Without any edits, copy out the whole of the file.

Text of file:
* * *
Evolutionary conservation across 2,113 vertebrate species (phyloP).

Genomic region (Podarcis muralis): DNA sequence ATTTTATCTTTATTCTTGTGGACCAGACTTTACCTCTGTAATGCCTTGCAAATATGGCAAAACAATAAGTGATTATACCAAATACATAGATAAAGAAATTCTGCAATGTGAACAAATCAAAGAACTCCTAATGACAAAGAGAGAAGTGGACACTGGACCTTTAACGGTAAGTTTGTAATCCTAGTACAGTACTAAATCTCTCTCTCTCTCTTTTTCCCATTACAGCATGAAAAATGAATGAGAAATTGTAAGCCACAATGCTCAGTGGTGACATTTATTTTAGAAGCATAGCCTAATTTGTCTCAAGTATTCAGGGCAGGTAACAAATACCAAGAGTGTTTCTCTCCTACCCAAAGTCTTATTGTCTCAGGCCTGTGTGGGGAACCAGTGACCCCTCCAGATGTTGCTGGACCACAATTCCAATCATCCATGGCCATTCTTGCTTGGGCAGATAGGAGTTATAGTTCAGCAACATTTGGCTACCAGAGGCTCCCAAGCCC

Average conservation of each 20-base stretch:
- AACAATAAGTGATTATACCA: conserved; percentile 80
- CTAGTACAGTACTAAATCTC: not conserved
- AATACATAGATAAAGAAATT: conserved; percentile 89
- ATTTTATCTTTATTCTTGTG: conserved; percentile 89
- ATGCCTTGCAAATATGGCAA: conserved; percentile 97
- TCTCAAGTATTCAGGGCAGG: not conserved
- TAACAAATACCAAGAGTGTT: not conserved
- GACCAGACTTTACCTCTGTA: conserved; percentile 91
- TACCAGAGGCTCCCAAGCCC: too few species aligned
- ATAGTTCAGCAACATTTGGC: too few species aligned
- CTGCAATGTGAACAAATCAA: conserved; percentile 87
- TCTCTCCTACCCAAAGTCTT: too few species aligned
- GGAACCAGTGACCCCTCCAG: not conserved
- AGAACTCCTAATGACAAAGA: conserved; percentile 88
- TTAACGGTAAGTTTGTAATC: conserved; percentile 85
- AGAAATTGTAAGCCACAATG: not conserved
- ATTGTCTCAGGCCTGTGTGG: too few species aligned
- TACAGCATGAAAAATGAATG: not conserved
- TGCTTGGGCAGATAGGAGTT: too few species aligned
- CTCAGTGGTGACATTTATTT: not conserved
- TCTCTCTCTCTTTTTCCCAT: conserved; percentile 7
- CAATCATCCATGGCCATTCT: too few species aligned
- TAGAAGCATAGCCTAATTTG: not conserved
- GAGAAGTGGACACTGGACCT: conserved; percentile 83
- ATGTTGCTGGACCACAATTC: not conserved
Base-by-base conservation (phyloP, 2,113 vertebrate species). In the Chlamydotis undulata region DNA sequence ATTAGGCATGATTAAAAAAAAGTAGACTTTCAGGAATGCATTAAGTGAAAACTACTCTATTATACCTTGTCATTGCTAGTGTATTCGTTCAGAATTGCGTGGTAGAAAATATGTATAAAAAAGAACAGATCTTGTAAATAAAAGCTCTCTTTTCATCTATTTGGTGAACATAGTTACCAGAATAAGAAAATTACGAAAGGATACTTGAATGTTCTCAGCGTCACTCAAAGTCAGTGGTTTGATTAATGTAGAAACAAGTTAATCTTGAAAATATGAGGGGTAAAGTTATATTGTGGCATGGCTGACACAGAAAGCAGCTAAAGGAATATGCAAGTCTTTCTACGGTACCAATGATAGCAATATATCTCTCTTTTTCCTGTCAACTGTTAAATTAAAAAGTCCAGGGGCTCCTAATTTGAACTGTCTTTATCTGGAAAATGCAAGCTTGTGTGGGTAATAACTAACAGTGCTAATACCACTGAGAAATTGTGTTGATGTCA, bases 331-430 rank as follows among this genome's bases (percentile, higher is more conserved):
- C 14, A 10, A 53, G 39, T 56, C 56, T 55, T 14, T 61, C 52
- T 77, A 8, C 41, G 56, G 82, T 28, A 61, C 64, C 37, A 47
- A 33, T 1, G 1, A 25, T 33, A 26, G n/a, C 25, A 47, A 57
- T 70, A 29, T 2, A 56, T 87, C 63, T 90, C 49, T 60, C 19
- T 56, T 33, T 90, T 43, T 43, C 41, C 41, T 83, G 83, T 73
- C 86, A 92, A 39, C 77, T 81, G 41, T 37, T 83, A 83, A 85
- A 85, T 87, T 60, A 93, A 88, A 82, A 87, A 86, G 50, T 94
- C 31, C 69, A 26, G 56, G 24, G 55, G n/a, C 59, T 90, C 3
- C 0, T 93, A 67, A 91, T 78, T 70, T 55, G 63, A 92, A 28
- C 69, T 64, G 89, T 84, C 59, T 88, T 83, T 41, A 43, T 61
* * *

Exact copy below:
Evolutionary conservation across 2,113 vertebrate species (phyloP).

Genomic region (Podarcis muralis): DNA sequence ATTTTATCTTTATTCTTGTGGACCAGACTTTACCTCTGTAATGCCTTGCAAATATGGCAAAACAATAAGTGATTATACCAAATACATAGATAAAGAAATTCTGCAATGTGAACAAATCAAAGAACTCCTAATGACAAAGAGAGAAGTGGACACTGGACCTTTAACGGTAAGTTTGTAATCCTAGTACAGTACTAAATCTCTCTCTCTCTCTTTTTCCCATTACAGCATGAAAAATGAATGAGAAATTGTAAGCCACAATGCTCAGTGGTGACATTTATTTTAGAAGCATAGCCTAATTTGTCTCAAGTATTCAGGGCAGGTAACAAATACCAAGAGTGTTTCTCTCCTACCCAAAGTCTTATTGTCTCAGGCCTGTGTGGGGAACCAGTGACCCCTCCAGATGTTGCTGGACCACAATTCCAATCATCCATGGCCATTCTTGCTTGGGCAGATAGGAGTTATAGTTCAGCAACATTTGGCTACCAGAGGCTCCCAAGCCC

Average conservation of each 20-base stretch:
- AACAATAAGTGATTATACCA: conserved; percentile 80
- CTAGTACAGTACTAAATCTC: not conserved
- AATACATAGATAAAGAAATT: conserved; percentile 89
- ATTTTATCTTTATTCTTGTG: conserved; percentile 89
- ATGCCTTGCAAATATGGCAA: conserved; percentile 97
- TCTCAAGTATTCAGGGCAGG: not conserved
- TAACAAATACCAAGAGTGTT: not conserved
- GACCAGACTTTACCTCTGTA: conserved; percentile 91
- TACCAGAGGCTCCCAAGCCC: too few species aligned
- ATAGTTCAGCAACATTTGGC: too few species aligned
- CTGCAATGTGAACAAATCAA: conserved; percentile 87
- TCTCTCCTACCCAAAGTCTT: too few species aligned
- GGAACCAGTGACCCCTCCAG: not conserved
- AGAACTCCTAATGACAAAGA: conserved; percentile 88
- TTAACGGTAAGTTTGTAATC: conserved; percentile 85
- AGAAATTGTAAGCCACAATG: not conserved
- ATTGTCTCAGGCCTGTGTGG: too few species aligned
- TACAGCATGAAAAATGAATG: not conserved
- TGCTTGGGCAGATAGGAGTT: too few species aligned
- CTCAGTGGTGACATTTATTT: not conserved
- TCTCTCTCTCTTTTTCCCAT: conserved; percentile 7
- CAATCATCCATGGCCATTCT: too few species aligned
- TAGAAGCATAGCCTAATTTG: not conserved
- GAGAAGTGGACACTGGACCT: conserved; percentile 83
- ATGTTGCTGGACCACAATTC: not conserved
Base-by-base conservation (phyloP, 2,113 vertebrate species). In the Chlamydotis undulata region DNA sequence ATTAGGCATGATTAAAAAAAAGTAGACTTTCAGGAATGCATTAAGTGAAAACTACTCTATTATACCTTGTCATTGCTAGTGTATTCGTTCAGAATTGCGTGGTAGAAAATATGTATAAAAAAGAACAGATCTTGTAAATAAAAGCTCTCTTTTCATCTATTTGGTGAACATAGTTACCAGAATAAGAAAATTACGAAAGGATACTTGAATGTTCTCAGCGTCACTCAAAGTCAGTGGTTTGATTAATGTAGAAACAAGTTAATCTTGAAAATATGAGGGGTAAAGTTATATTGTGGCATGGCTGACACAGAAAGCAGCTAAAGGAATATGCAAGTCTTTCTACGGTACCAATGATAGCAATATATCTCTCTTTTTCCTGTCAACTGTTAAATTAAAAAGTCCAGGGGCTCCTAATTTGAACTGTCTTTATCTGGAAAATGCAAGCTTGTGTGGGTAATAACTAACAGTGCTAATACCACTGAGAAATTGTGTTGATGTCA, bases 331-430 rank as follows among this genome's bases (percentile, higher is more conserved):
- C 14, A 10, A 53, G 39, T 56, C 56, T 55, T 14, T 61, C 52
- T 77, A 8, C 41, G 56, G 82, T 28, A 61, C 64, C 37, A 47
- A 33, T 1, G 1, A 25, T 33, A 26, G n/a, C 25, A 47, A 57
- T 70, A 29, T 2, A 56, T 87, C 63, T 90, C 49, T 60, C 19
- T 56, T 33, T 90, T 43, T 43, C 41, C 41, T 83, G 83, T 73
- C 86, A 92, A 39, C 77, T 81, G 41, T 37, T 83, A 83, A 85
- A 85, T 87, T 60, A 93, A 88, A 82, A 87, A 86, G 50, T 94
- C 31, C 69, A 26, G 56, G 24, G 55, G n/a, C 59, T 90, C 3
- C 0, T 93, A 67, A 91, T 78, T 70, T 55, G 63, A 92, A 28
- C 69, T 64, G 89, T 84, C 59, T 88, T 83, T 41, A 43, T 61